Bucolic Walden Pond and Concord, Mass.
Henry David Thoreau went to the woods because, as he famously put it, “I wished to live deliberately.”
Two centuries after the Walden author’s birth, people are still deliberately following in Thoreau’s footsteps to discover Walden Pond, the little lake he immortalized.
Whether you’re visiting Boston or the Berkshires, the pond and the bucolic Massachusetts town of Concord are Thoreau-ly worth a side trip. Here’s why:
A retreating glacier formed the pond 10,000 or so years ago, but it was Thoreau — born in Concord 200 years ago on July 12, 1817 — who really put Walden Pond on the map.
He spent two years and two months in solitude and reflection on its shores, writing Walden (the book’s full title is Walden; or, Life in the Woods), about grasping at the meaning of life by living simply and coexisting with the natural environment.
Today, Walden Pond is a popular fishing hole stocked with trout and frequented by walkers, boaters, swimmers, sunbathers and birdwatchers in warm weather. In winter, there’s snowshoeing and cross-country skiing.
Wandering around Walden
You can wander the shaded dirt path hugging the oblong pond. At 1.7 miles, it’s perfect for walkers and runners of all abilities, and its serenity provides a spectacular backdrop for foliage in autumn.
A can’t-miss attraction on Walden Pond State Reservation is the reconstruction of the tiny wooden cabin where Thoreau lived and worked.
There’s also a gleaming new solar-powered visitor center that opened last October, featuring interactive exhibits about the man considered a founder of the modern environmental movement. Officials say the pond and center draw about a half-million visitors from around the globe each year.
Thoreau made a big splash at Walden Pond. Working at a simple green desk in the cabin he built himself, the former schoolteacher completed Walden in 1854.
Now, 163 years later, it’s a classic known for lines such as, “The mass of men lead lives of quiet desperation,” and, “I went to the woods because I wished to live deliberately, to front only the essential facts of life, and see if I could not learn what it had to teach, and not, when I came to die, discover that I had not lived.”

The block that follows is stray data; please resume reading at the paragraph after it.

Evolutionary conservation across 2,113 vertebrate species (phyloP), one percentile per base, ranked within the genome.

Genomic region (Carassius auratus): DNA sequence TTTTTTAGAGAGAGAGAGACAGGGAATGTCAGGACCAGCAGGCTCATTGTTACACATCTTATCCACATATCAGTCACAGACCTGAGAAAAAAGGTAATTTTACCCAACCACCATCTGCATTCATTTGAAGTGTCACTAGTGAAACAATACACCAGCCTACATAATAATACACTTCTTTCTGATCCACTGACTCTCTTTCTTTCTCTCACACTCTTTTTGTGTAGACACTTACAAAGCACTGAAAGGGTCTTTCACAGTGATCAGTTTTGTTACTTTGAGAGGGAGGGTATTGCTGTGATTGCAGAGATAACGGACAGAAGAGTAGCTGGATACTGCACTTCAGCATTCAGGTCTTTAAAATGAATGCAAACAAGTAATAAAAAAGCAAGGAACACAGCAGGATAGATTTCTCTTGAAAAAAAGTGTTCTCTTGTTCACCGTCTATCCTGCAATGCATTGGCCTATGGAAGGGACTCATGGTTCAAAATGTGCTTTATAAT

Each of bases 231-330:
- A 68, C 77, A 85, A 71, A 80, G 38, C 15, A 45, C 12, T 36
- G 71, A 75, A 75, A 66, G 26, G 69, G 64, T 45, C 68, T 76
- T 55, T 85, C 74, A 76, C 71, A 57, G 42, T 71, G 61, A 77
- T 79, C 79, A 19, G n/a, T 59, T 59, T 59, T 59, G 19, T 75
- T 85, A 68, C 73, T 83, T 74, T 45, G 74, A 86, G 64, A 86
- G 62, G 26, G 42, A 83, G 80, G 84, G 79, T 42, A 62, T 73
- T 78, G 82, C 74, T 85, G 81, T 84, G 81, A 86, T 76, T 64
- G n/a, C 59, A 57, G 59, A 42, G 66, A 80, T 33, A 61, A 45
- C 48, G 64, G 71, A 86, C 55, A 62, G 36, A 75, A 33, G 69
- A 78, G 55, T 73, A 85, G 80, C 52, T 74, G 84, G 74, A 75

But Thoreau was many things — philosopher, naturalist, transcendentalist, abolitionist, early climate change advocate — and he wrote other acclaimed works, including “Civil Disobedience,” an 1849 essay in which he agitated against slavery and government overreach.
Concord and environs
Nestled about 20 miles northwest of Boston, Concord is famous for Revolutionary War landmarks enshrined in Minute Man National Historical Park — a leafy spot to picnic and learn more about the first battles that led to American independence from England.
Thoreau isn’t the only renowned writer who created here. Ralph Waldo Emerson sketched out his celebrated essay “Nature” in town, and it’s the hometown of Pulitzer Prize-winning author Doris Kearns Goodwin.
The Concord Museum houses some truly iconic Americana, including the lantern that hung in a church steeple during Paul Revere’s fateful 1775 ride warning that the British were coming.
If you go
Learn more about Walden Pond at http://bit.ly/Walden_Pond or call (978) 369-3254. Open daily year-round; hours vary by season. Fall hours are 7 a.m. to 6:30 p.m.
Walden Pond State Reservation is most easily accessible by car. Parking is $15 for out-of-state license plates, $8 for Massachusetts plates.
From Boston, you can ride the MBTA commuter rail (Fitchburg line) to the Concord stop; then take a taxi or Uber to the pond.
Admission to the reservation and visitor center is free. Dogs, fires and camping aren’t allowed. Only boats with electric motors are permitted on the pond.